The closing chapter of the novel identifies the setting of the narration as a place - most likely a clinic or hospital -where the narrator, Holden Caulfield, is recovering from a mental breakdown. Leading up to this chapter, i.e. from Chapter 1 to 25, is the story of how he comes to be in this place.
It is also in the last chapter that we can identify the "you" Holden has been addressing throughout as someone who is not directly connected to the events of the narrative. Most likely, the "you" is the reader to whom the narrative is addressed. All the same, she/he is an ideal listener for Holden.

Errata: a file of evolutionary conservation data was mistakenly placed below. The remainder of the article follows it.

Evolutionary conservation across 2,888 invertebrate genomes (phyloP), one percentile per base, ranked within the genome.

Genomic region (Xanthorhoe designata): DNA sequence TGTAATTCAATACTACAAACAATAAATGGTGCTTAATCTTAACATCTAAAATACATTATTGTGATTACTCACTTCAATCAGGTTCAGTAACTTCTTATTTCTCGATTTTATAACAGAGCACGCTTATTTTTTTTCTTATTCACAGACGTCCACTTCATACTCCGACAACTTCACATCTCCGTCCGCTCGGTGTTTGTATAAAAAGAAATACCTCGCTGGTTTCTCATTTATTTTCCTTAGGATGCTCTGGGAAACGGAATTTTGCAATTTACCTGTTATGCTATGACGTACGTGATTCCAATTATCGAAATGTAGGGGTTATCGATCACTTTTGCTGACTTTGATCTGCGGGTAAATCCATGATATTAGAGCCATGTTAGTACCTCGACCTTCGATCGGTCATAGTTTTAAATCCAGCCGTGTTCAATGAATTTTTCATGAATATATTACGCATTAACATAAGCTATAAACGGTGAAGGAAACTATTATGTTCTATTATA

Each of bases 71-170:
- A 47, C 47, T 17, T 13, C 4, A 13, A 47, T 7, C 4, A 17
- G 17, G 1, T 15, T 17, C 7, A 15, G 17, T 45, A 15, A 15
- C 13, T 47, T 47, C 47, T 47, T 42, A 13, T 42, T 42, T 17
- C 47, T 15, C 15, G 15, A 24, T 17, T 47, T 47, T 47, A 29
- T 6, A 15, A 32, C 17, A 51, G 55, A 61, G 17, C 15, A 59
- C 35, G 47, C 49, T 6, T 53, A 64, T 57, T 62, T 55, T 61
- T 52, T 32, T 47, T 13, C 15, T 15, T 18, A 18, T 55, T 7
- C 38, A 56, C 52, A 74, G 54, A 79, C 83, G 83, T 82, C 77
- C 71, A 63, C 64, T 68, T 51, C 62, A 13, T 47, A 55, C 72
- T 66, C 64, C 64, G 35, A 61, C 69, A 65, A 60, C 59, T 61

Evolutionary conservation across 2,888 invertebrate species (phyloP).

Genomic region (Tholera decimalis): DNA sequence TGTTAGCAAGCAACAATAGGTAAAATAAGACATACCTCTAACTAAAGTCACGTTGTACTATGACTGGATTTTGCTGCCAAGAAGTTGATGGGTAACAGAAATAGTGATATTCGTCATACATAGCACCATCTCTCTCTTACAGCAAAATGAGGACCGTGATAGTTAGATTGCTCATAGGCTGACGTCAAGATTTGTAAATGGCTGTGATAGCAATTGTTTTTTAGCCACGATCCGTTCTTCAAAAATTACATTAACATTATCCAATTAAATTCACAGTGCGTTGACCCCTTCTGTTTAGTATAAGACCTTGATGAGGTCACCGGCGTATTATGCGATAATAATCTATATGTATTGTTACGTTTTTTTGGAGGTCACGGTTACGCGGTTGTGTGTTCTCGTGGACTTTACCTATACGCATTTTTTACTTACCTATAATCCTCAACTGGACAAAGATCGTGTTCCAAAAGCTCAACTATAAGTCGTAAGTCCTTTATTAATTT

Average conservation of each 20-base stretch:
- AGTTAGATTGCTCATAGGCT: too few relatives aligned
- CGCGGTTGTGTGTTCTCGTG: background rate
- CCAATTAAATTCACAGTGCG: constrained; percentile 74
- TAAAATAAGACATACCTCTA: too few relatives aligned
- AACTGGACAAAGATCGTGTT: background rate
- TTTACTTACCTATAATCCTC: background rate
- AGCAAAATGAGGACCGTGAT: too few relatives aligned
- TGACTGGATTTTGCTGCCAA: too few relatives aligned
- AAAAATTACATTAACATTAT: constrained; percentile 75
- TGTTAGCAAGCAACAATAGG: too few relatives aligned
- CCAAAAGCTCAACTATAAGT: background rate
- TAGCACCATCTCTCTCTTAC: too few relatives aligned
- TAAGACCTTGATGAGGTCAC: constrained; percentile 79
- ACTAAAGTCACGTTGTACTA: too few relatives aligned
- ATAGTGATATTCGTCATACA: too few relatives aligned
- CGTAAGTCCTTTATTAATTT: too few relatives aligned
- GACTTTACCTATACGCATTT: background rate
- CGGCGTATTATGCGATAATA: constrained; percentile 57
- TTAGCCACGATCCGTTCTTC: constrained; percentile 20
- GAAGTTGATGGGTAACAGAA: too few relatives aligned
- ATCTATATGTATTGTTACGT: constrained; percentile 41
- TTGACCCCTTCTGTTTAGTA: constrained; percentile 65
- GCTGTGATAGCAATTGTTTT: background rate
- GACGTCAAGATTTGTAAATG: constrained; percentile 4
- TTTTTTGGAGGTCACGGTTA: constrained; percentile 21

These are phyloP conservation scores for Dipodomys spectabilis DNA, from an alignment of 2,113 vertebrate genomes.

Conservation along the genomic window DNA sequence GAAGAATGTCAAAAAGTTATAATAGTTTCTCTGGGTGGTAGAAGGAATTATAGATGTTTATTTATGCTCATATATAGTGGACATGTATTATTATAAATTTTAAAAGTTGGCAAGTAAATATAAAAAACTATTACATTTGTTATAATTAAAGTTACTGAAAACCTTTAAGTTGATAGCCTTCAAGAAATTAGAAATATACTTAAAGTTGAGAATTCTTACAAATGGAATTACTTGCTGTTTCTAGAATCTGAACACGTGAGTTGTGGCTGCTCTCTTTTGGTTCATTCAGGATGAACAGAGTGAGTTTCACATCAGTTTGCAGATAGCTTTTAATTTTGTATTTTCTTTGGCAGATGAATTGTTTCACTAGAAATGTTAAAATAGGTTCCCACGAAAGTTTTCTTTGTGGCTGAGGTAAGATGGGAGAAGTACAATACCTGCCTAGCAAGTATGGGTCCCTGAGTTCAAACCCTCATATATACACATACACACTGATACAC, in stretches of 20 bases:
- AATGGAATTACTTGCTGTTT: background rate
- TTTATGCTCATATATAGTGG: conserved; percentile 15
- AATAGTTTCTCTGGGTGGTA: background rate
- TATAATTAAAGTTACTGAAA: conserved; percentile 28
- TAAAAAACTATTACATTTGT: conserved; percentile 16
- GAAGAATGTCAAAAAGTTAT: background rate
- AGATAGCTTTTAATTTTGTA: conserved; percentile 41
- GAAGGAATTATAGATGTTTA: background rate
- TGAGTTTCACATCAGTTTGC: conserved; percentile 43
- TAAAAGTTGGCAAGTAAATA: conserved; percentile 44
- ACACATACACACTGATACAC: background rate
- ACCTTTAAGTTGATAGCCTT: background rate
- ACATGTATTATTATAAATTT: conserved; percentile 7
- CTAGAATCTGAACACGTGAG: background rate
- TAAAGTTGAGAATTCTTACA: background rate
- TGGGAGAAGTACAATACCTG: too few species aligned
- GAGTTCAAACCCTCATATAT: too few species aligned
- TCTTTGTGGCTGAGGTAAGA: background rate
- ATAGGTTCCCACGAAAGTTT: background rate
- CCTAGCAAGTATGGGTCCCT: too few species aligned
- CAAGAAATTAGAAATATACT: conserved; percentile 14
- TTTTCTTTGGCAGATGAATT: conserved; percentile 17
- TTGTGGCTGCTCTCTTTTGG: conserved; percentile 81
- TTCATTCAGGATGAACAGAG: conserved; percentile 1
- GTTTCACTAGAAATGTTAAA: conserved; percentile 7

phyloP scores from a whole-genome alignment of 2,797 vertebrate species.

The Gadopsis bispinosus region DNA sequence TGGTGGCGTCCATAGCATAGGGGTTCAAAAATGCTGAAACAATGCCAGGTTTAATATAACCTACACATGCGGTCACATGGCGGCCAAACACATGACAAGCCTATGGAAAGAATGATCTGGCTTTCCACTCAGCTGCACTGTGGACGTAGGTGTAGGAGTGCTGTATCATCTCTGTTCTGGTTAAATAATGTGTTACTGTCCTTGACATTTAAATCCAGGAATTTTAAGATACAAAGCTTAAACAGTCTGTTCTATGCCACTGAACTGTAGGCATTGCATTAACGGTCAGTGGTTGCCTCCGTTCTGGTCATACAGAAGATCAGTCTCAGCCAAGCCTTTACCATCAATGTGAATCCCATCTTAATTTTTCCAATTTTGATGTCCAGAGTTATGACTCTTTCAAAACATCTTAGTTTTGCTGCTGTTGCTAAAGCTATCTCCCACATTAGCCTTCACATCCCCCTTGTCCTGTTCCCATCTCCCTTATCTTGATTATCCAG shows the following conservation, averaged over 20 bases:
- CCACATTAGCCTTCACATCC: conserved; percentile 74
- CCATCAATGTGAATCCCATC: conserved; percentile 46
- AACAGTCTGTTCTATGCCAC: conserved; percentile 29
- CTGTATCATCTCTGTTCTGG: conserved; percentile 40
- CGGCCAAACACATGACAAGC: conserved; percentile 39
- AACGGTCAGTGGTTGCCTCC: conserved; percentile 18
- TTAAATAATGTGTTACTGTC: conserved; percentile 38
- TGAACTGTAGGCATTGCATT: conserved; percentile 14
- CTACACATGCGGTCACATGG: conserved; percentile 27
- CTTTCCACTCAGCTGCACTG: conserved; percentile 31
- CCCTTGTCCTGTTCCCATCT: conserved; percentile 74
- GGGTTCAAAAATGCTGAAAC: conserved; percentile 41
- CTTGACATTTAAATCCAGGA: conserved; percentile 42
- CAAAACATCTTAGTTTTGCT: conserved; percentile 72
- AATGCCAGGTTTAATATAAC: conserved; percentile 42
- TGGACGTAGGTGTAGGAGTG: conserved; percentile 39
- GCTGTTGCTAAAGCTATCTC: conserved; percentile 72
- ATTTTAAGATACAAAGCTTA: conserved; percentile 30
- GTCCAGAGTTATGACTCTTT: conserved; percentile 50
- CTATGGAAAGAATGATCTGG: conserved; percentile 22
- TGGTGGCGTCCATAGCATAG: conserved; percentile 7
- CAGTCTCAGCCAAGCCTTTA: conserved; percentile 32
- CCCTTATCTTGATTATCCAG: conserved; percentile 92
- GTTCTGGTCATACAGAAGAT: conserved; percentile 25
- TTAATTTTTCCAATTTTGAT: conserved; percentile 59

Very early in the first chapter, Holden sets the parameters (and terms) of his narrative in the following:
. . . I'm not going to tell you my whole goddam autobiography or anything. I'll just tell you about this madman stuff that happened to me around last Christmas just before I got pretty run-down and had to come out here and take it easy. (1994: 1)
Granted, a story about a few days in the life of a fictional character can hardly be called an autobiography. So what is it? It is important to keep in mind that what we call it will ultimately determine, or at the very least shape, how we read it.